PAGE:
We examined how HLA types A1-B8-DR3 and B27 were related to progression of clinical disease and rate of loss of CD4 lymphocytes in the Edinburgh City Hospital cohort of HIV-positive patients, mainly injection drug users. Patients (n = 692) were prospectively followed from 1985 through March 1994. Accurately estimated seroconversion times were determined retrospectively for a subgroup of 313 (45%). Of 262 patients (39%) who were fully or partially HLA typed, 155 (50%) had known seroconversions. Of 34 patients typed positive for A1-B8-DR3, 29 progressed to CDC stage IV, 22 to AIDS and 20 died. Twelve patients were typed positive for B27; six of these progressed to CDC stage IV, one to AIDS and none died. In a proportional hazards analysis of the 313 patients with known seroconversions, A1-B8-DR3 was significantly associated with covariate-adjusted relative risks of 3.7 (95% CI 1.9-7.2), 3.1 (1.6-6.0) and 1.9 (1.1-3.2) for progression from seroconversion to death, AIDS and CDC stage IV, respectively. Events for B27 were too rare to include B27 in analyses to death and AIDS, but B27 was significantly associated with slower progression to CDC stage IV (0.3, CI 0.1-0.9). Random effects growth curve models were used to estimate individual rates of loss of square root CD4 count and loss of CD4 percentage, for 603 and 617 patients, respectively. A1-B8-DR3 was associated with rapid loss of both markers (p = 0.02 and p = 0.01, respectively); B27 was associated with slow loss of both markers (p = 0.04 and p <0.005).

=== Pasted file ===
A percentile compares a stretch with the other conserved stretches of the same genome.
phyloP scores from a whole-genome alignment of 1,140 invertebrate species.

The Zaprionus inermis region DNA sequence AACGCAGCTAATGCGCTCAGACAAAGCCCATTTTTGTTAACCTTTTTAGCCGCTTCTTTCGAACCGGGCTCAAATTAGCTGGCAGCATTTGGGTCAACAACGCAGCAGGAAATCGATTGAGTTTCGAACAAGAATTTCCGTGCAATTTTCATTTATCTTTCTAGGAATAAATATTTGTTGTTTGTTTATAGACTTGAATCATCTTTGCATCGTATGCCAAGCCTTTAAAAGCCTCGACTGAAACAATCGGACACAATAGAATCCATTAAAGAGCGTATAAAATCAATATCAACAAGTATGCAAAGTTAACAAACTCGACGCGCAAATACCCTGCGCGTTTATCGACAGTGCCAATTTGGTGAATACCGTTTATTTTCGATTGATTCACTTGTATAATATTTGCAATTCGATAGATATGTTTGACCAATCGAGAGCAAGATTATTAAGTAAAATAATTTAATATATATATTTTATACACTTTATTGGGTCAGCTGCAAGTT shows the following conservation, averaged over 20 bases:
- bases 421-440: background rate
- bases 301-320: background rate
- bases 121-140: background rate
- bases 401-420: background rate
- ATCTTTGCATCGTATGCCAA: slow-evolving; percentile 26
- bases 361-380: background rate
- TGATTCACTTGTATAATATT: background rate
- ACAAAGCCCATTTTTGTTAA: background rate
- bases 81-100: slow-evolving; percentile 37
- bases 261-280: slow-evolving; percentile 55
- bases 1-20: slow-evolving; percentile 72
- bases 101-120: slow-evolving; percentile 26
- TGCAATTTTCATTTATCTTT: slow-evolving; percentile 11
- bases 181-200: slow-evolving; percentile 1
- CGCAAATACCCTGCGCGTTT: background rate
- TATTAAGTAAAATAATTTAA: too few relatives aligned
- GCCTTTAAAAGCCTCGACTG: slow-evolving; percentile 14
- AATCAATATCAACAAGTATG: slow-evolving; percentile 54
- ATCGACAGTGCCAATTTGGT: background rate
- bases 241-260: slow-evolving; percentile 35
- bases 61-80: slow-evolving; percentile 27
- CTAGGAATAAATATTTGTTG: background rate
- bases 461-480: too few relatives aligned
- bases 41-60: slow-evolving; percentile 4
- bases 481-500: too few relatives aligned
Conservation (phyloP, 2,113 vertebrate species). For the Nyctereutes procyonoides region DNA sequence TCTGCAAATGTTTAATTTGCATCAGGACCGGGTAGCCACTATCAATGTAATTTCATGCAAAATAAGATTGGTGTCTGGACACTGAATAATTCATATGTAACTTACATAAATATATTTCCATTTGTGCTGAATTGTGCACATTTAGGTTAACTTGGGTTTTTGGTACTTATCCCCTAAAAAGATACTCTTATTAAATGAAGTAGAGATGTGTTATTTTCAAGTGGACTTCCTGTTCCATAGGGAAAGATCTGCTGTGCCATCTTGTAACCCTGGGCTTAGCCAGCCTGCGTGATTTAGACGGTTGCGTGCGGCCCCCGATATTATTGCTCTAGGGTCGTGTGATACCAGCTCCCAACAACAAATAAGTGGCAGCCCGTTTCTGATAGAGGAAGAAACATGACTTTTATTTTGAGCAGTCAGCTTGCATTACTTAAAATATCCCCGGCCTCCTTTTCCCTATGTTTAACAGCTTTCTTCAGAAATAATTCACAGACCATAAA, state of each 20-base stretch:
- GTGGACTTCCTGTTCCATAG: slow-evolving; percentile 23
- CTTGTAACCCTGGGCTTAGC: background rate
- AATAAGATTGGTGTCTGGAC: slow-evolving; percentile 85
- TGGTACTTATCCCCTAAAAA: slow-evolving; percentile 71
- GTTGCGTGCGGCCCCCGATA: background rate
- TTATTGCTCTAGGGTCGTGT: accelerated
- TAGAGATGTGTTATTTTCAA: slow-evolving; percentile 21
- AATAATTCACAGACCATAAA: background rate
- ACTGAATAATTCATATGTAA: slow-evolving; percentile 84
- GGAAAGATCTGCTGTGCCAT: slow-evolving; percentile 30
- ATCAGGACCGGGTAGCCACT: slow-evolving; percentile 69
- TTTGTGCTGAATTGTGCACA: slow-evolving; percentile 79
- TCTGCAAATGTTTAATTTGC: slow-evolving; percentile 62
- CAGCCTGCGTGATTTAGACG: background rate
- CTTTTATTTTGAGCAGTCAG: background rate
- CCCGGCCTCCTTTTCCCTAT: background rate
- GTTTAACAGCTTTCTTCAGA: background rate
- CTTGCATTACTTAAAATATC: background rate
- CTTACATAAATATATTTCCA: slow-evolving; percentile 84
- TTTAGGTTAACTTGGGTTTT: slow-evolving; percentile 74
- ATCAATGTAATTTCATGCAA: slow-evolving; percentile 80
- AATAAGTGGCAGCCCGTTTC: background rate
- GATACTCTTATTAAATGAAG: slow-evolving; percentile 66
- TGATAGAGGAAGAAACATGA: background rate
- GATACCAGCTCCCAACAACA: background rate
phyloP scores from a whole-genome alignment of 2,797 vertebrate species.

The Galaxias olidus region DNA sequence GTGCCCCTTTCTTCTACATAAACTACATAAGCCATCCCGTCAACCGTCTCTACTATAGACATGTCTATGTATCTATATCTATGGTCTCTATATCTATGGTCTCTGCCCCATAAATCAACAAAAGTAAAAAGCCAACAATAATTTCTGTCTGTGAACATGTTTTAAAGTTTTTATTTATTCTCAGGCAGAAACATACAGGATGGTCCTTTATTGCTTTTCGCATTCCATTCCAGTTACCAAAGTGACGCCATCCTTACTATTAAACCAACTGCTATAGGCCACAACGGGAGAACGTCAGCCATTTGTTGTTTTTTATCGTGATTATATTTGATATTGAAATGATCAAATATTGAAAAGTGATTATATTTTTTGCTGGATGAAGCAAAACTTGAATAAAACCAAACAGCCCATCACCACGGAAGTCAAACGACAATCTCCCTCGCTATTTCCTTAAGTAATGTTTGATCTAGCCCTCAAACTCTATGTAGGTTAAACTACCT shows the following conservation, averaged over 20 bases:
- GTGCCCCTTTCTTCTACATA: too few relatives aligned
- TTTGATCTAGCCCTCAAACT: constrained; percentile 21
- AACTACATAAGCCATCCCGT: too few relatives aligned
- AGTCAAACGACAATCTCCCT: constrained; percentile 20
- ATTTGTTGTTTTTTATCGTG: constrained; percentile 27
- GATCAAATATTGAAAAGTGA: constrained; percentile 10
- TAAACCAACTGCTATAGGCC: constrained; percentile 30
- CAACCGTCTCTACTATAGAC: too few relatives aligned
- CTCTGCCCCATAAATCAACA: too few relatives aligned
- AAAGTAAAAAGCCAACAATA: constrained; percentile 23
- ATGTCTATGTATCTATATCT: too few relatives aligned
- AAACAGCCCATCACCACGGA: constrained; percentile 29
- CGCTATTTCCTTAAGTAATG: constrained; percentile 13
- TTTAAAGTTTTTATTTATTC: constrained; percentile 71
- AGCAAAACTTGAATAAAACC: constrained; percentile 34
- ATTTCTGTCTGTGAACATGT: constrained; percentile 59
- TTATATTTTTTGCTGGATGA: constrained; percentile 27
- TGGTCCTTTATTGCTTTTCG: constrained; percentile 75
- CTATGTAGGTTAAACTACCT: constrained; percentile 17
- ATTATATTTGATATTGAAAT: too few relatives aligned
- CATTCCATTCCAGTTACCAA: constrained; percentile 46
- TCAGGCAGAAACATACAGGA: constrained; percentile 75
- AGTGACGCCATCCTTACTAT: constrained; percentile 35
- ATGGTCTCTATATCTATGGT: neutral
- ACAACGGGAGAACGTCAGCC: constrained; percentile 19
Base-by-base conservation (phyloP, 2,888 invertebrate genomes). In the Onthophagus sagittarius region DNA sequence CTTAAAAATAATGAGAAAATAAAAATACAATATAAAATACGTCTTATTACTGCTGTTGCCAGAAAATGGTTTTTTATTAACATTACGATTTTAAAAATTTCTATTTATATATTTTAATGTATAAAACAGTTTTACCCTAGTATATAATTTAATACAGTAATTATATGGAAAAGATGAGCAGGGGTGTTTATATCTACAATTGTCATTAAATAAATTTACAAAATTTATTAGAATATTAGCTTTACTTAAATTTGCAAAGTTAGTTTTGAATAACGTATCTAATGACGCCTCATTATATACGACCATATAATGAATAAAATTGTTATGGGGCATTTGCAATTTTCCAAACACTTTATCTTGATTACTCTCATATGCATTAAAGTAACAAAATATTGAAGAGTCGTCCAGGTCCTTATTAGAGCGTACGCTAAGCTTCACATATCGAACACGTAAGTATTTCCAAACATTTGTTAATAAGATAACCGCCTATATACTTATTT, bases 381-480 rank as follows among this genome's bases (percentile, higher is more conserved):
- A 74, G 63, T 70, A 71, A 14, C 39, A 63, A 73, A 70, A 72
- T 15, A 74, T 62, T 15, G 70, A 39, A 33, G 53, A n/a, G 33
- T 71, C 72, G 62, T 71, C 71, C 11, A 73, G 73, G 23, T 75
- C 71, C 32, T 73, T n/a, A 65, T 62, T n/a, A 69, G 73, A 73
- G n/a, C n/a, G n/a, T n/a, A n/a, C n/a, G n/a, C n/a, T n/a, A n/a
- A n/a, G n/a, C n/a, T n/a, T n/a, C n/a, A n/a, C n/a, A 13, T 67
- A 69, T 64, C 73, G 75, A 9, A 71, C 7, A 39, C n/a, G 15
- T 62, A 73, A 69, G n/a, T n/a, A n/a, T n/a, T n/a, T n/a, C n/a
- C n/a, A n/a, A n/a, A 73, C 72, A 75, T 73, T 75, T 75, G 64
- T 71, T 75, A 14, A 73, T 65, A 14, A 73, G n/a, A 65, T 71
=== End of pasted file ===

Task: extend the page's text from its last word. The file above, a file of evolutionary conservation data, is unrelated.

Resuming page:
|Number of pages||9|
|Journal||QJM Monthly Journal of the Association of Physicians|
|Publication status||Published - 1996|